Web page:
Monday, July 10, 2006

Public transit story #9: Ditmus

Yesterday my wife and I helped my best friend move from three miles away from us to almost forty miles away from us. I'm quite sad that she moved, but at least her commute will be a whole lot less hellish.

There's really no good way to get theah from heah except by car, but of course I had injured myself rather stupidly at a Habitat for Humanity project the day before and wasn't entirely capable of operating the stickshift; and my wife was at work that morning, which meant she was halfway there already. Thus, she was not about to come home, get me and the car, and turn around and drive back. So we bumbled our way through friends' cars and transit, and it was all well and good in the end.

Except that just before the end, we encountered this guy on the BART.

This guy settled himself noisily in the seat behind us and placed his elbow perilously close to our heads.

Here's the thing about BART culture--it's totally cool to sit down next to someone you don't know, but it's totally uncool to invade a stranger's personal space, even if it's just the strap of your briefcase against his or her leg. This guy's elbow was not yet touching us, so he was not in violation of noli me tangere, but personal safety trumps BART culture anyway, and everyone knows it.

So my wife turned around and said, "Excuse me, sir, but would you mind moving your elbow? We don't want to get hit in the head."

The guy (who, by the way, was an older white dude with a smattering of tattoos on his wrinkly arms) said, "Well, how about I put it here then?" and moved his elbow back a fraction of an inch.

We looked at him pointedly.

"Our heads are right here," I said, "so would you please move your elbow?"

He moved his elbow away, but he put his head in its place and started muttering things like "you don't like my elbow here? Well, I don't like your asses in that seat! Move your asses! I don't like them there! They're in my way!"

We ignored him.

Unsatisfied with our complete lack of response, he got up and moved to the seat facing us. All the while he muttered away--sometimes saying vaguely menacing things about our apparently inconvenient asses, other times saying largely incoherent things about girls reading books.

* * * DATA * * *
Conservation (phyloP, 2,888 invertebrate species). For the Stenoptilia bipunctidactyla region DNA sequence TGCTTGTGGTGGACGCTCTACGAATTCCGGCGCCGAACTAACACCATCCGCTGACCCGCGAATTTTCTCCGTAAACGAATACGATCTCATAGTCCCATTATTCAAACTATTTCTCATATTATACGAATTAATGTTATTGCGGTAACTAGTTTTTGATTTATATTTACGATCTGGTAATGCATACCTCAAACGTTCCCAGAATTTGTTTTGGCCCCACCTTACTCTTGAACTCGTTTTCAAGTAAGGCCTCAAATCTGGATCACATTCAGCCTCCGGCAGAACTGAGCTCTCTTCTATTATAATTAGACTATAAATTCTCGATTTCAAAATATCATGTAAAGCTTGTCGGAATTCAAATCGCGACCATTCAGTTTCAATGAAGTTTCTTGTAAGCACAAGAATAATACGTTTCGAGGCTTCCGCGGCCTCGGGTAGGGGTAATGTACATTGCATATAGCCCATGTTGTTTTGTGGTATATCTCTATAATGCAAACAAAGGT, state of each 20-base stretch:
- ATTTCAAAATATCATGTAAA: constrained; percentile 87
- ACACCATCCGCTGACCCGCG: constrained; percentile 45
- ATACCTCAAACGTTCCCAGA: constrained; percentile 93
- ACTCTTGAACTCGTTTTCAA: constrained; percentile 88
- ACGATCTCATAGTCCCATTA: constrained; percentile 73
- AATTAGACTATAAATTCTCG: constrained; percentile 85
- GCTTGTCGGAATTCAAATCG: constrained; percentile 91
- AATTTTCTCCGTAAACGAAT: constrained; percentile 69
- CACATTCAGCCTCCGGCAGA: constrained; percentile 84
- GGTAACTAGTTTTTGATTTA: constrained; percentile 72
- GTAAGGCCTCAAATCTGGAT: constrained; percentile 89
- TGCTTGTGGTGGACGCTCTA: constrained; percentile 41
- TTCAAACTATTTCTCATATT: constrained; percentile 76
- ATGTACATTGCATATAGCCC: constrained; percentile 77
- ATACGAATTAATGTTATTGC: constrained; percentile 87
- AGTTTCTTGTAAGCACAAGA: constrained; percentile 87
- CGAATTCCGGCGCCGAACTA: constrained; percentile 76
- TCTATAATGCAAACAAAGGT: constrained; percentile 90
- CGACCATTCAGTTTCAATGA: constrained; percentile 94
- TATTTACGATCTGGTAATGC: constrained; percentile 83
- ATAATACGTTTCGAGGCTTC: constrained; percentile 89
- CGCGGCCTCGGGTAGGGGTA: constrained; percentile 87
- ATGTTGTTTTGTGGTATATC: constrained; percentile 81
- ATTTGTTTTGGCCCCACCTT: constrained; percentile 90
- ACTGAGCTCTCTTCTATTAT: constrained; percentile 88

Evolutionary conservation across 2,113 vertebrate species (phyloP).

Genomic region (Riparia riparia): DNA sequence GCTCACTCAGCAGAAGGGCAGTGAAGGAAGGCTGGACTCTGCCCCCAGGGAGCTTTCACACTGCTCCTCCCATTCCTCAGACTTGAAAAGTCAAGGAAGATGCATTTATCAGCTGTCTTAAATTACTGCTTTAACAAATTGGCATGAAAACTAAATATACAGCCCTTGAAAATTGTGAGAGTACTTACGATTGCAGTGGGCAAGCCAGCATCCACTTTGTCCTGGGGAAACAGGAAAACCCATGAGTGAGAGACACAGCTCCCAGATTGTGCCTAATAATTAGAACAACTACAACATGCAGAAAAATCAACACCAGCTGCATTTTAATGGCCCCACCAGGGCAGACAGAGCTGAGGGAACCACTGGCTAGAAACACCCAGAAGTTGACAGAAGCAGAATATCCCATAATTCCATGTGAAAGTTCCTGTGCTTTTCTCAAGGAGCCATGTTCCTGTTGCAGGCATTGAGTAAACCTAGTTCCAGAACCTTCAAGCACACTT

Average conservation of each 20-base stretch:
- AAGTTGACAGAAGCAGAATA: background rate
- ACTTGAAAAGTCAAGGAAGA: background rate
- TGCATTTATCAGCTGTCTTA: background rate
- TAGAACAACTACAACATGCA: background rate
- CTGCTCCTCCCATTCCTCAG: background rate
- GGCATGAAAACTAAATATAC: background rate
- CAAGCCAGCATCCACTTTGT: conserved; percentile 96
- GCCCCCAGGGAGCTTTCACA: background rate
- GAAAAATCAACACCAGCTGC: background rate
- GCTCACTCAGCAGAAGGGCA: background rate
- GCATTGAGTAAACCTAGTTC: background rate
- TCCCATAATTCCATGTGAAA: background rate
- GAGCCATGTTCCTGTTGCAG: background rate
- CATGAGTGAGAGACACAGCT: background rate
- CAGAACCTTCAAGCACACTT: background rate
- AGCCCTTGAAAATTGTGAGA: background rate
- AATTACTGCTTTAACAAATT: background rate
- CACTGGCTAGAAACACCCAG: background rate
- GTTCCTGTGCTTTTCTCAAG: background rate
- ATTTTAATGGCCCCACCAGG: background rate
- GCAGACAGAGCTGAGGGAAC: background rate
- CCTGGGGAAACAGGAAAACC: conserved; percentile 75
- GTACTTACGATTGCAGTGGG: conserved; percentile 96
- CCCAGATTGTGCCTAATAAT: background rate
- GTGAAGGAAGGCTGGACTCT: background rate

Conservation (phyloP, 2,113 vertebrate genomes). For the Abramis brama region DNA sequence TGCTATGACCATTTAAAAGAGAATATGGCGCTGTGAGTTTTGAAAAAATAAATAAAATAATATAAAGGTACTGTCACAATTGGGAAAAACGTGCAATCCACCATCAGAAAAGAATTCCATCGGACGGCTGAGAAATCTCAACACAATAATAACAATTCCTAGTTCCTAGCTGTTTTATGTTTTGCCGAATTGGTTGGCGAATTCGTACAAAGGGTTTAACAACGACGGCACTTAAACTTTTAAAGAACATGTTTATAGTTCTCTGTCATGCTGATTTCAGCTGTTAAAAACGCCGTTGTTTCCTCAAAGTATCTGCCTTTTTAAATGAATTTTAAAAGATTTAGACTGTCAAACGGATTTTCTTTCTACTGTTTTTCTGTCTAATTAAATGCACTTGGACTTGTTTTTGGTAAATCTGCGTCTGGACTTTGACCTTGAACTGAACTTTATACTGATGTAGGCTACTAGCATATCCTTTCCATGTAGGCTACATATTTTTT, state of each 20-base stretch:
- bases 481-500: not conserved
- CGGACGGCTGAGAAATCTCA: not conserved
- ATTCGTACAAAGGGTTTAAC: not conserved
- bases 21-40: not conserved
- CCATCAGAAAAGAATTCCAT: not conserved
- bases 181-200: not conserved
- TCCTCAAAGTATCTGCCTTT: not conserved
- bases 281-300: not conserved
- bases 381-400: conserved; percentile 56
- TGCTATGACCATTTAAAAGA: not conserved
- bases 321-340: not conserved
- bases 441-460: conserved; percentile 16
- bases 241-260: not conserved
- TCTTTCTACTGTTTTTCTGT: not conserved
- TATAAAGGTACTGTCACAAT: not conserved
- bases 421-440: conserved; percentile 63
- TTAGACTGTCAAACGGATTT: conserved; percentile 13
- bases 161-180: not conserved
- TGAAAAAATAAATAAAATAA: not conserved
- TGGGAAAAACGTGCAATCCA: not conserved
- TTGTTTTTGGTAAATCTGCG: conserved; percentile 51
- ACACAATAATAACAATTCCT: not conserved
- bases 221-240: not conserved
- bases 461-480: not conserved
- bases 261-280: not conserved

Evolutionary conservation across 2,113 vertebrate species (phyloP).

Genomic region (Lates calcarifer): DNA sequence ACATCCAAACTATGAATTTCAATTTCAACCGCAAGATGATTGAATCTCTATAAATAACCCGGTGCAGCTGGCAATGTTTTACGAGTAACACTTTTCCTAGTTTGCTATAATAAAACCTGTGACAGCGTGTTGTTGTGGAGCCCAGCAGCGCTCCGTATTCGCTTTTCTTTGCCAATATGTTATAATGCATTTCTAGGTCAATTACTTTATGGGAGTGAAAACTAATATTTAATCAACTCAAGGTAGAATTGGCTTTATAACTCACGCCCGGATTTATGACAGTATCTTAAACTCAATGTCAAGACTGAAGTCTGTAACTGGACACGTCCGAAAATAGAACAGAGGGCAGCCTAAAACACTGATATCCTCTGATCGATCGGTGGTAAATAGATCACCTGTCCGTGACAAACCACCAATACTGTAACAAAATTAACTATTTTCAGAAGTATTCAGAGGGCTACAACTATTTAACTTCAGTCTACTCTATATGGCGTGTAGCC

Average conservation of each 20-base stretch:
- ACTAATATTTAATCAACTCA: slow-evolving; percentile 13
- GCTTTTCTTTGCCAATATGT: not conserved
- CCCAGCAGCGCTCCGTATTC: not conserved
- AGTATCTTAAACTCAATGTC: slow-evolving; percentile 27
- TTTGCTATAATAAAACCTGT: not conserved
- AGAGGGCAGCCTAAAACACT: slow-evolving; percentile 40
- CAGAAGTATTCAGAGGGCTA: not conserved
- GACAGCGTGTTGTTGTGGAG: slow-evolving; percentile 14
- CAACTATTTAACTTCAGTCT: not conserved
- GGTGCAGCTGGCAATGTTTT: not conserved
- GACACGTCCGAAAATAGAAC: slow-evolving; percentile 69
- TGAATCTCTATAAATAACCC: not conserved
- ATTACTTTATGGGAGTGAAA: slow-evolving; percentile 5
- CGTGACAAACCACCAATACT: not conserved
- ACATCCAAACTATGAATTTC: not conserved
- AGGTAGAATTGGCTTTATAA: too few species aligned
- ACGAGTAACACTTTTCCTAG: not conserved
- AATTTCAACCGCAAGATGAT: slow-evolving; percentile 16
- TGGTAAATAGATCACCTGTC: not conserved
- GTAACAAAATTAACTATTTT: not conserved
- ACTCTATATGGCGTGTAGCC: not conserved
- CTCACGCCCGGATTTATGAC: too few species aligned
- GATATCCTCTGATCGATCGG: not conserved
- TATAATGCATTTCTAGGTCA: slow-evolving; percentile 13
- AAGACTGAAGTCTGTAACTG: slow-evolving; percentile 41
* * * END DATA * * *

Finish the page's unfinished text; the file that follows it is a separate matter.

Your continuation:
We continued to ignore him, but every so often we looked at him out of the corners of our eyes. Just in case.

He started rummaging around in his bookbag. He pulled out a crumpled piece of paper after a while, then a pen, and scribbled something on the paper. He offered it to my wife. She ignored him. "Read this!" he said. "Look!" and he tossed the paper onto her book. She read it.

"Is this your name?" she said. No response. "This is yours," she said, with more sweetness than I could have mustered, and handed it back.

This apparently was not the response he was expecting. He grew visibly pissed, crumpled up the paper, and tossed it onto the seat next to him. More muttering.

When he got off the train several minutes later, he said to us, "I'm sorry I was rude to you girls."

"That's okay," said my wife, ever the minister. "Have a nice evening."

Later, while we were waiting for the bus, she said, "Honey, do you know what 'ditmus' means?"


"'Ditmus'? D-I-T-M-U-S?"

"What's 'ditmus'?"

"I don't know! That's why I'm asking you. It's what the guy wrote on that piece of paper."

"I have no idea. But there was something not cognitively right about that man, and I was in this dilemma about whether ignoring him would extinguish his behavior or escalate it."

"Eh, I don't think he was dangerous. But I kept an eye on him just the same."

"High, psychotic, or both--that's for sure. Hey! The bus is here!"

I had some down time at work today, so I decided to Google-define "ditmus." Want a laugh? Follow the link for the suggested spelling.

Merry Ditmus, everyone!

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